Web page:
Problematically, nothing on Down 4 The Count thrills or impresses. None of the five singers, sweet-voiced as they may be, have true jazz voices. Their performances come off as flat imitations, and the coy, flirtatious jazz sound of the block feels forced. Songs are all shaped from the same cookie cutter, and it's hard to know where one ends and the next begins if you aren't paying attention. And it's hard to pay attention when the production feel joyless and exhausted.

Arrangers rely heavily on the "ba" and "bum" syllables. The trend is especially noticeable in No More Blues and results in several songs that struggle to change in texture. The burden of dynamic growth seems to have been left to the soprano, whose tone just isn't sweet or subtle enough to blend. The opening song, Down For The Count, suddenly jumps from bland intonation and unsure tuning into loud unpleasantness with the soprano who, while attempting trumpet-like resonance, lands in the vicinity of shrillness. This may be the fault of the sound production, which throughout the album unwisely puts the soprano in the forefront and mixes the bass in a way that distracts rather than supports.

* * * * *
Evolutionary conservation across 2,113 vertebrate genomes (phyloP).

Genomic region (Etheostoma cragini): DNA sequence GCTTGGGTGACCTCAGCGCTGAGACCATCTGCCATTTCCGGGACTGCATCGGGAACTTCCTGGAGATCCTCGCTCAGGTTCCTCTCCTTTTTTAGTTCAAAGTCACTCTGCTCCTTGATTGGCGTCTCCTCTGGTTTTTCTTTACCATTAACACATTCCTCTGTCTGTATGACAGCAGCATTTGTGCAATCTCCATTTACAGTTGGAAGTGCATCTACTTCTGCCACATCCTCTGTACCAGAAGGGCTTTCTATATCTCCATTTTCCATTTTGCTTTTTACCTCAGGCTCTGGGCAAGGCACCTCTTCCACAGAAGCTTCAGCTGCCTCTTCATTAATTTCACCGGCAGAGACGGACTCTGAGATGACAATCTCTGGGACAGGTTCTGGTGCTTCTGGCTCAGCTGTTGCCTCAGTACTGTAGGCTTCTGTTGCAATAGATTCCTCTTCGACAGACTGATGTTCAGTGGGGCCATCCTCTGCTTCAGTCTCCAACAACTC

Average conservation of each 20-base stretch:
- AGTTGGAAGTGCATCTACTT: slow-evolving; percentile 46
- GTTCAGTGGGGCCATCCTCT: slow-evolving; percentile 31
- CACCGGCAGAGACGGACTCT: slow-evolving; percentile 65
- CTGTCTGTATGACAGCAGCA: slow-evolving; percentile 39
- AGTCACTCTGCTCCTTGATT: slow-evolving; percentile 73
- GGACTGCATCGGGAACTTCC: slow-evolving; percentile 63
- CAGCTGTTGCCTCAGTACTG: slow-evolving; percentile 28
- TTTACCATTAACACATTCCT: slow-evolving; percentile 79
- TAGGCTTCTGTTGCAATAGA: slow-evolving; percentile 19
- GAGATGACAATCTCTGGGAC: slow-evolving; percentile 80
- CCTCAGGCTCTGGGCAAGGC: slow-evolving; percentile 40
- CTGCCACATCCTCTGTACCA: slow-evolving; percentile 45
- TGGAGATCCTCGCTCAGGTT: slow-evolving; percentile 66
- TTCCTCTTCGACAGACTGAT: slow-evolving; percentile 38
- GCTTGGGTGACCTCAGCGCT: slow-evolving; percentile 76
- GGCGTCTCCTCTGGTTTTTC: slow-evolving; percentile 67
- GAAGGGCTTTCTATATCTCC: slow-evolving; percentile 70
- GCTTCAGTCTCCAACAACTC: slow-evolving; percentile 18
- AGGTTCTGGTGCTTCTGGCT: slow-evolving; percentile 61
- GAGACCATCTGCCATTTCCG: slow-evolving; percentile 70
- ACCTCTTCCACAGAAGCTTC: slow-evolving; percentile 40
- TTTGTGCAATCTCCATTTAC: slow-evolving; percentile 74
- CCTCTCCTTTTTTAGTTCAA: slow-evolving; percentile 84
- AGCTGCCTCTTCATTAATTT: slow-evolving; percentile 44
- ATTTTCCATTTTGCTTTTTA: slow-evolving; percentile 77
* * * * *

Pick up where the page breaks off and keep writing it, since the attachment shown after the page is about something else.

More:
Tuning is wonky, particularly on Whirlybird. Where harmonies lock in tightly, they're beautiful, but these moments of grace are short-lived and feel like accidental miracles.

I believe that a good jazz album can transcend the status of "background music," but Down 4 The Count isn't doing enough to push against that stereotype. I was happy to see Shut Up included on the track list because, while the execution lacks the required energy and sass, the song was surprising, strange, and feisty. Down 4 The Count doesn't need to go pop to spice things up, but their next outing could be greatly improved by some additional study of the music they love so much. By rediscovering the elements of jazz that cause chills and relax the listener without lulling them into sleep, Down 4 The Count can overcome some of the flaws that disappoint on this album.